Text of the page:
Sunday, August 24, 2014

Even on a bad day he makes us smile ❤

I'm a couple days late posting this. When I was in to see Dad last
Thursday he wasn't having a good day. He was agitated and worrying about things that were real only in his mind. It's hard to help when you don't know what it is you're fighting.

Our good friend, Mary, was there visiting Dad when I arrived so she sat on one side of him and I sat on the other. At one point, another resident's daughter came by and asked Dad how he was doing. "And look at you, Harold," she said, "You're surrounded by good looking women."

"I know," Dad  said, grinning for the first time all day. "I think I won the lottery."

Dad and family friend, Mary

Saturday, August 9, 2014

Thoughts from a Tired Daughter

We're tired. Fourteen years of dealing with parental dementia, the constant worrying and the daily grieving. There is no let-up.

So, yes. We're tired. Like thousands of other family members who have loved ones that are suffering from some form of dementia, we are tired.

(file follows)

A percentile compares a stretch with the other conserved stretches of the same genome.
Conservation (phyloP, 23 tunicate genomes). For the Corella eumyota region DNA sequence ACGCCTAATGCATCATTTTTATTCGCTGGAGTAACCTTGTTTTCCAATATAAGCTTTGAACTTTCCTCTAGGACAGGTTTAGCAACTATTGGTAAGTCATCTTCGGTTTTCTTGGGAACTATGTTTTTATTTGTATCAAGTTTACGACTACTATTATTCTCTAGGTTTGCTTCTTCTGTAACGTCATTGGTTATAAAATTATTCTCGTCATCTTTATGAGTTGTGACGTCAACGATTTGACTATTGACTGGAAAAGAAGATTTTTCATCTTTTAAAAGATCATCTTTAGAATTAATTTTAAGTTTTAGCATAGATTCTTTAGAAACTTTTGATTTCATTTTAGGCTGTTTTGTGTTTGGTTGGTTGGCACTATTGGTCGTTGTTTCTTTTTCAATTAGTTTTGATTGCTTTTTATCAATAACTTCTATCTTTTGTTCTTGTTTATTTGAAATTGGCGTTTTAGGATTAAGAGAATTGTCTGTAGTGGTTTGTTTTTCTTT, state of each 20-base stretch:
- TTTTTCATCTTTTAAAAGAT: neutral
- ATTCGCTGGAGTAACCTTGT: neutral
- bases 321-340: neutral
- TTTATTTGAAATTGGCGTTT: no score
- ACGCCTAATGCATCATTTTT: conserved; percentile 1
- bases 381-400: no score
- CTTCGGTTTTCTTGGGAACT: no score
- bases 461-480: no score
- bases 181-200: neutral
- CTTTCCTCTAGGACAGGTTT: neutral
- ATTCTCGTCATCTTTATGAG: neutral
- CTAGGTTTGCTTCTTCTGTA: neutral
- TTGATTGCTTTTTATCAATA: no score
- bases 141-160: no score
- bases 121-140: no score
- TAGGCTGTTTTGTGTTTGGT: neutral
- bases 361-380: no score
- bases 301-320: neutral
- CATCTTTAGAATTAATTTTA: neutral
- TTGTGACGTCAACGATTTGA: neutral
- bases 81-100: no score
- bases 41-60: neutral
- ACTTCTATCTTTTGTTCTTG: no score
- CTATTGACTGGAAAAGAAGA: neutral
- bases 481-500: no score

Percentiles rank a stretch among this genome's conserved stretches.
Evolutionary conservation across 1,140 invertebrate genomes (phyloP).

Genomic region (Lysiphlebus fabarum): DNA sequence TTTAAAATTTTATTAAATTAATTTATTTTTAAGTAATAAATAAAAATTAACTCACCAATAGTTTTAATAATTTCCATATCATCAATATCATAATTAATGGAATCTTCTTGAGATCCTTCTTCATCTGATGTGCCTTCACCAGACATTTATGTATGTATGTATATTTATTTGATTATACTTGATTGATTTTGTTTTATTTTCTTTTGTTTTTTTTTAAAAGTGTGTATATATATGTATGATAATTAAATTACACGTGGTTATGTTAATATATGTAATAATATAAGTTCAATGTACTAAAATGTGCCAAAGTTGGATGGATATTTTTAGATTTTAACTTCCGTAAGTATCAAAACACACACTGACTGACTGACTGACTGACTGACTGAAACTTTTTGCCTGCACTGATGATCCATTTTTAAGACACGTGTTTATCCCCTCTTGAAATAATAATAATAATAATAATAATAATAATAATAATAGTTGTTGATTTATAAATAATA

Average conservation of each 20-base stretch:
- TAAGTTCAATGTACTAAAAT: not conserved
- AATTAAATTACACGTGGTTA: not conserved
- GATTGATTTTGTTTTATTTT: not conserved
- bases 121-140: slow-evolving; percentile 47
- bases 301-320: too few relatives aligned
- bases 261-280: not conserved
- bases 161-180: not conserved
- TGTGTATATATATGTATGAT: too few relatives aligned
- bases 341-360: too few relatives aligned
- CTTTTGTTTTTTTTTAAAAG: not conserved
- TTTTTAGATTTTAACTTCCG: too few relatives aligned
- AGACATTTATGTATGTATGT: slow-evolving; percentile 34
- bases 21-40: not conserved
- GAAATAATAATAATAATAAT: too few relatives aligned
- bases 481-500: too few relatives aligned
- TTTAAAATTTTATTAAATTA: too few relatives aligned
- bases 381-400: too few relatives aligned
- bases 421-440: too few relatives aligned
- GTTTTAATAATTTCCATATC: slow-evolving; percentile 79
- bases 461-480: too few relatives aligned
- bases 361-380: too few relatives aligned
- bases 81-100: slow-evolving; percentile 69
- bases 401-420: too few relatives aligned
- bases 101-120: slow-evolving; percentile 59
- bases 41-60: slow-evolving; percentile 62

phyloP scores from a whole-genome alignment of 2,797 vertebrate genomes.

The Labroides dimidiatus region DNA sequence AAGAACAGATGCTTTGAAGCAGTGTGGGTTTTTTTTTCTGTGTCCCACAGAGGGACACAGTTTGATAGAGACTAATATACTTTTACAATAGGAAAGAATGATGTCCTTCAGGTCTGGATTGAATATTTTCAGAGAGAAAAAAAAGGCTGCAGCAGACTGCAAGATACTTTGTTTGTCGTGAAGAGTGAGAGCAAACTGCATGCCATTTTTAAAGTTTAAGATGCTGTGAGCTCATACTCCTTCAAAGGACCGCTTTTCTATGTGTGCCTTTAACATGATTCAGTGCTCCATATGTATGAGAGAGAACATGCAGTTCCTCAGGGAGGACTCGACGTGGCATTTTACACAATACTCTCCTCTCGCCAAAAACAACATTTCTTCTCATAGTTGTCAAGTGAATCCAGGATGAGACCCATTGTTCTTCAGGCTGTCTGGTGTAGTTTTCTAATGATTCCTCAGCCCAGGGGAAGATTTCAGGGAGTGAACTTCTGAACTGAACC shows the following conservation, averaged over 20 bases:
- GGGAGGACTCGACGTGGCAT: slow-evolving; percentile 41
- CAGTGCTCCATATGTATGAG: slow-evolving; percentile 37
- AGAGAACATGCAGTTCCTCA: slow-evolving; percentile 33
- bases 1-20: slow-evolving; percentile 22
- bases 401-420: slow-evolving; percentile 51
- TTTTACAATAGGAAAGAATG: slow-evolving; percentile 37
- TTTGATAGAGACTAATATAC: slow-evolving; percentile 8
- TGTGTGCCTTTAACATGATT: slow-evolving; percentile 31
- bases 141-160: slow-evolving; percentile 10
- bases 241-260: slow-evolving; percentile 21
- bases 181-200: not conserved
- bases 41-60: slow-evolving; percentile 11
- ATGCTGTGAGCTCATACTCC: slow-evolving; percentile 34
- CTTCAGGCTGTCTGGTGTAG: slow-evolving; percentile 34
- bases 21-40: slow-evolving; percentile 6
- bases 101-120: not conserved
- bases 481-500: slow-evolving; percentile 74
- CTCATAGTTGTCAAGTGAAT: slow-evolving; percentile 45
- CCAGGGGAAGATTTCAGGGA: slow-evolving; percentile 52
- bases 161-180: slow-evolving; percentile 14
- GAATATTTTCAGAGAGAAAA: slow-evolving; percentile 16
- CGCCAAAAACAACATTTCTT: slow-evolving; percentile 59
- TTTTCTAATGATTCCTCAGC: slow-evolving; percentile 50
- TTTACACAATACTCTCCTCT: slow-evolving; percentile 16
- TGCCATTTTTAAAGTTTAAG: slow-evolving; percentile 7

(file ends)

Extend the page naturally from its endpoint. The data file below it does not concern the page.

If you have a caregiver in your family, don't forget them. They are walking a path that you can't possibly understand unless you've been through it, too. Take it from me: it's by far the most difficult thing I've ever done, or ever expect to do.

There are days when a kind word of support is all we have to get us through. But you know what? It's enough. So, yeah, if you have a caregiver in the family, don't forget them. Call. Stop by. Send a card. Send a prayer. You have no idea how much you will be helping them.

Update on Dad:

Dad's downward progression this year has been faster than in previous ones. He's much more withdrawn, moody, having difficulty eating. It's really hit-or-miss now whether he will recognize us or not when we visit. He has frequent hallucinations (i.e. talking or arguing with people who only exist in his mind). And he makes less and less sense when he talks.

There's no way to sugarcoat this, nor do I want to. This is an ugly disease. Please consider donating to the Alzheimer's Association to help find a cure.

Before it happens to someone *you* love.